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4:46 pm
Tue May 28, 2013

Forgotten For Decades, WWII Alaskans Finally Get Their Due

Frankie Kuzuguk, 82, gets a hug from his daughter Marilyn Kuzuguk at Quyanna Care Center in Nome, Alaska, after receiving an official honorable discharge and a distinguished service coin from visiting Veterans Affairs officials. The VA is still tracking down the few surviving members of the World War II Alaska Territorial Guard or delivering benefits to their next of kin.
David Gilkey NPR

Originally published on Wed May 29, 2013 8:43 am

Alaskan Clyde Iyatunguk grew up hearing stories about the U.S. Army colonel, Marvin 'Muktuk' Marston, who helped his father trade his spear for a rifle, to protect his homeland during World War II.

Marston is a household name with Native Alaskans. The nickname comes from an Eskimo eating contest — muktuk is whale skin and blubber, eaten raw.

After the Japanese reached the Aleutian Islands in 1942, Marston traveled by dogsled across Alaska looking for volunteers who knew how to fight and survive in the Arctic terrain.

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NPR Story
4:45 pm
Tue May 28, 2013

After Long Wait For Combat, Tad Nagaki Became POW Liberator

After serving in World War II, Tad Nagaki returned to Nebraska to farm corn, beans and sugar beets.
Courtesy of Mary Previte

Originally published on Wed May 29, 2013 8:43 am

Sixteen million men and women served in uniform during World War II. Today, 1.2 million are still alive, but hundreds of those vets are dying every day. In honor of Memorial Day, NPR's All Things Considered is remembering some of the veterans who have died this year.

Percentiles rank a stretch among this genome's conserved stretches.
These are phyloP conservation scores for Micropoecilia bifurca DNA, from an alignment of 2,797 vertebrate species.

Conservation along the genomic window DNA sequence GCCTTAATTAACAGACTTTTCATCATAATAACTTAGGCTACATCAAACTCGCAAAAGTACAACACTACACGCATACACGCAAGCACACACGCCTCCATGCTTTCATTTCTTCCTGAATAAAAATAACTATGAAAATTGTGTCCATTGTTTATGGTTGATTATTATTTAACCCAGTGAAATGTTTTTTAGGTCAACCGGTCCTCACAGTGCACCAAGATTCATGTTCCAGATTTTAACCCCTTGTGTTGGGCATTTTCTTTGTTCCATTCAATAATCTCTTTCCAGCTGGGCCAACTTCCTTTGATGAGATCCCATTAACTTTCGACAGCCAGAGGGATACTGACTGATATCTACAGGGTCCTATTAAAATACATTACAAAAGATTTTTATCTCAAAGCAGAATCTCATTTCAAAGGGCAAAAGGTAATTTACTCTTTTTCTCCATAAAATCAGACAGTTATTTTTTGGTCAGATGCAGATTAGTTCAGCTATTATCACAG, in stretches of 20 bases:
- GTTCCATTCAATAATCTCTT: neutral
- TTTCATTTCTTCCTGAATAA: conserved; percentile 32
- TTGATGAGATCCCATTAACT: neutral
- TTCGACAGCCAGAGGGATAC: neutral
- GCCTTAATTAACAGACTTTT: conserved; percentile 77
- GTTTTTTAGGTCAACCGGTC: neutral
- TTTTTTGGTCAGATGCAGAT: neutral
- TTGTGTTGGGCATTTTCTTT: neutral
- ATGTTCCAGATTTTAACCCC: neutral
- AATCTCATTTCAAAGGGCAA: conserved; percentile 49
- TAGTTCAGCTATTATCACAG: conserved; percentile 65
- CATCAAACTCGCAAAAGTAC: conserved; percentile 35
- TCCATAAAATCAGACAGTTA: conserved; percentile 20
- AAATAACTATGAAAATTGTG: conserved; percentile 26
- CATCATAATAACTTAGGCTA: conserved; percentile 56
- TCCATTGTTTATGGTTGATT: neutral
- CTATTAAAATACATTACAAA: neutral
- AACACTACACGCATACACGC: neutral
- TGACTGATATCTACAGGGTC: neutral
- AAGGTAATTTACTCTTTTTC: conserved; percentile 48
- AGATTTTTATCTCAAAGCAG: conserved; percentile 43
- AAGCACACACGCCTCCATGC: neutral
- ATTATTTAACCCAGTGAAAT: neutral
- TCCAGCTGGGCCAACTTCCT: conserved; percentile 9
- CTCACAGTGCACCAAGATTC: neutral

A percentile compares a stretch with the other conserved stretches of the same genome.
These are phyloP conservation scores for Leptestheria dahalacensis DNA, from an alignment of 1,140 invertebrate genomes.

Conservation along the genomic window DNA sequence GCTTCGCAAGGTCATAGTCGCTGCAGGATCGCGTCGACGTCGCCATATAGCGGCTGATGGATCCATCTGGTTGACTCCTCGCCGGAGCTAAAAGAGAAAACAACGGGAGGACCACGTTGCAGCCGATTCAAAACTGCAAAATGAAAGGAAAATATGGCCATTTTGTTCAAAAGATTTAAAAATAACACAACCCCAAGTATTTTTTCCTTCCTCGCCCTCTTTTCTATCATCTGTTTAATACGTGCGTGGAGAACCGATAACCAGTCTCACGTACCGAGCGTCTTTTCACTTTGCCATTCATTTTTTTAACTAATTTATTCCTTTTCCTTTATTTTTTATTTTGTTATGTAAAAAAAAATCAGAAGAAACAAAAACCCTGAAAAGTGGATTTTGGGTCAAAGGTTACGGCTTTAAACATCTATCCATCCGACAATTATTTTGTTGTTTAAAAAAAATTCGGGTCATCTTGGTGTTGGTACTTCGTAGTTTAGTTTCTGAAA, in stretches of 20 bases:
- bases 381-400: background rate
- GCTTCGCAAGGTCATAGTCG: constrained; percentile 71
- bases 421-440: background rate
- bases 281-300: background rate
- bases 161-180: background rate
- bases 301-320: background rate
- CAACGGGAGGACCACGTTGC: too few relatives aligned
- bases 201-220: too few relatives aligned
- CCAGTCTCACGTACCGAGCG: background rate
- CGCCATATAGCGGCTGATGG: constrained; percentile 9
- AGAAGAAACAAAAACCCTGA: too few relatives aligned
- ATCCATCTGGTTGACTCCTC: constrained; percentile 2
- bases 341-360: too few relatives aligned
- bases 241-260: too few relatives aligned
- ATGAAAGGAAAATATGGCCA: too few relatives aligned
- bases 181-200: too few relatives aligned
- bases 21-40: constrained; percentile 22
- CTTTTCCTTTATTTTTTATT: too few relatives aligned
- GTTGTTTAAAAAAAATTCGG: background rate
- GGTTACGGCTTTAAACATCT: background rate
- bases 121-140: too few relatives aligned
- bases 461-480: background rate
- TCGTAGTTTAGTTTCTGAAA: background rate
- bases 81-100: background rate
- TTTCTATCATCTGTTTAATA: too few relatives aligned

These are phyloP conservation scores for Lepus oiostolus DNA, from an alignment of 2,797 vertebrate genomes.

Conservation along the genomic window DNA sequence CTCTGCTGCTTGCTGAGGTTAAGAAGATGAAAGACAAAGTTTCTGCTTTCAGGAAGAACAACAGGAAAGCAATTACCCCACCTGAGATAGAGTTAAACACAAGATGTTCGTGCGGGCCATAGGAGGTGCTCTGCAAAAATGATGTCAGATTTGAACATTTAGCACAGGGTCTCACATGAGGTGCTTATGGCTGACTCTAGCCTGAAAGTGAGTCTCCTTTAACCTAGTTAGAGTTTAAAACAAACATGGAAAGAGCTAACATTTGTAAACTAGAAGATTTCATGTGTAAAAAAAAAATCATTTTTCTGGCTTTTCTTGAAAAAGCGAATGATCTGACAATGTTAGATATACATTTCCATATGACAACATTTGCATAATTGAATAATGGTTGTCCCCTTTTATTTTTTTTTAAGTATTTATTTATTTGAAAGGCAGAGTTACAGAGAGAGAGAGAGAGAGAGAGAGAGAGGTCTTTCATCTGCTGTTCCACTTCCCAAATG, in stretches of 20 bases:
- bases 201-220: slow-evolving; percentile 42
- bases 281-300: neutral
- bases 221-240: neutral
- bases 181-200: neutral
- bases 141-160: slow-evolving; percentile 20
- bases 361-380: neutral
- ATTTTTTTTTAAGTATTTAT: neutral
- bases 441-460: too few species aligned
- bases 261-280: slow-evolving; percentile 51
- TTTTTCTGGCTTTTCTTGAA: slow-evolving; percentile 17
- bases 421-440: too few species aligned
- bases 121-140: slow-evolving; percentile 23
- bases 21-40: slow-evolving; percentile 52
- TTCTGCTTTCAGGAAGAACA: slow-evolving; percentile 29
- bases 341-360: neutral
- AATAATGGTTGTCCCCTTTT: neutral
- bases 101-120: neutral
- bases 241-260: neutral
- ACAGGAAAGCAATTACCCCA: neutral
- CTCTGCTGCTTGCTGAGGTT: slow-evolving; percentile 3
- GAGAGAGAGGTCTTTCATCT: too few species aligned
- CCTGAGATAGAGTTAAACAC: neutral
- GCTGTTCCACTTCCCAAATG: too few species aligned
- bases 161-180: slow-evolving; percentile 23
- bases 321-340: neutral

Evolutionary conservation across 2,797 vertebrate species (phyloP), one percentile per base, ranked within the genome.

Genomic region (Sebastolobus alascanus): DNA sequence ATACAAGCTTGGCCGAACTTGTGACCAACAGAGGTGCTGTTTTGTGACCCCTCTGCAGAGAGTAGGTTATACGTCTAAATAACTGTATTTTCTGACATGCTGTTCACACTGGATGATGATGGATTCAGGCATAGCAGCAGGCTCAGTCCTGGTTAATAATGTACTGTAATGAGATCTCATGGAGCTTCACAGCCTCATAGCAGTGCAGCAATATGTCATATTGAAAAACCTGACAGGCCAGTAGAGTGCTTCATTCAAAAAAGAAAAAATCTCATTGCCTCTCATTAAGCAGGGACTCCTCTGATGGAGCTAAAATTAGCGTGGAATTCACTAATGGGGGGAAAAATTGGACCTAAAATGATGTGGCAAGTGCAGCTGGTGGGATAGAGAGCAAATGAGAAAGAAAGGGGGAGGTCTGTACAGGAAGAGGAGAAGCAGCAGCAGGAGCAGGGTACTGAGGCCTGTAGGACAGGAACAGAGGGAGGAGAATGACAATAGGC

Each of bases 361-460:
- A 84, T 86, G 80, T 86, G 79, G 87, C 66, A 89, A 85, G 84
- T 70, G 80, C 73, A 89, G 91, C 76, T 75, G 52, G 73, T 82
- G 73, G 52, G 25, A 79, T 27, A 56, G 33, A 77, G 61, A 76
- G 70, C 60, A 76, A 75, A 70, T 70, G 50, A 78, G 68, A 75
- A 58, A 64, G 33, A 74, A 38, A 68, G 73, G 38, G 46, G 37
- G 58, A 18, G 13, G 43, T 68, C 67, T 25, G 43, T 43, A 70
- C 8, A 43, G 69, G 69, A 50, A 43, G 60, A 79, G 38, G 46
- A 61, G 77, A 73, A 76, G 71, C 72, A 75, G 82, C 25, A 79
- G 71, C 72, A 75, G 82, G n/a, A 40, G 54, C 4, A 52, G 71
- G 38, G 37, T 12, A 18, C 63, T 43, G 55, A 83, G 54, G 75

"Tad Nagaki was a gentle, quiet farmer," says Mary Previte, a retired New Jersey legislator and former captive of the Japanese during World War II. That quiet farmer, who did extraordinary things, died in April at the age of 93 at his grandson's Colorado home.

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Arts & Culture
4:44 pm
Tue May 28, 2013

Coming Home: The Woody Guthrie Center Opens In Tulsa

Outside the Woody Guthrie Center, there's a large mural of Guthrie holding his guitar bearing the phrase, "This Machine Kills Fascists."
Brett Deering WireImage

Originally published on Wed May 29, 2013 8:43 am

Woody Guthrie's relationship with his home state has always been complicated. The singer-songwriter left Oklahoma and traveled the nation, composing some of the best-known songs of his time and ours. But to many in the state, his progressive political views did not fit with a strong conservative streak during the Cold War period. His reputation there is now closer to a full restoration as Oklahoma opens his archives.

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The Two-Way
4:37 pm
Tue May 28, 2013

Little Dog Does A Big Job In Oregon

Xander, a pug mix, lost both his eyes in an accident. He now works as a therapy dog, and visits groups such as this class at a daycare center.
Steven Silton Herald and News

He can't see, and he's not very big — but as dogs go, Xander the pug is having a big impact on his community in Klamath Falls, Oregon. The blind pup has even made the front page of the local paper, for bringing empathy and happiness to people for whom such things are in short supply.

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Shots - Health News
4:36 pm
Tue May 28, 2013

Bird Flu Shrugs Off Tamiflu In 'Concerning' Development

The H7N9 virus, as seen with an electron microscope.
CDC

Chinese doctors report they've seen signs that the bird flu virus infecting humans is able to overcome one of the few drugs used to fight it.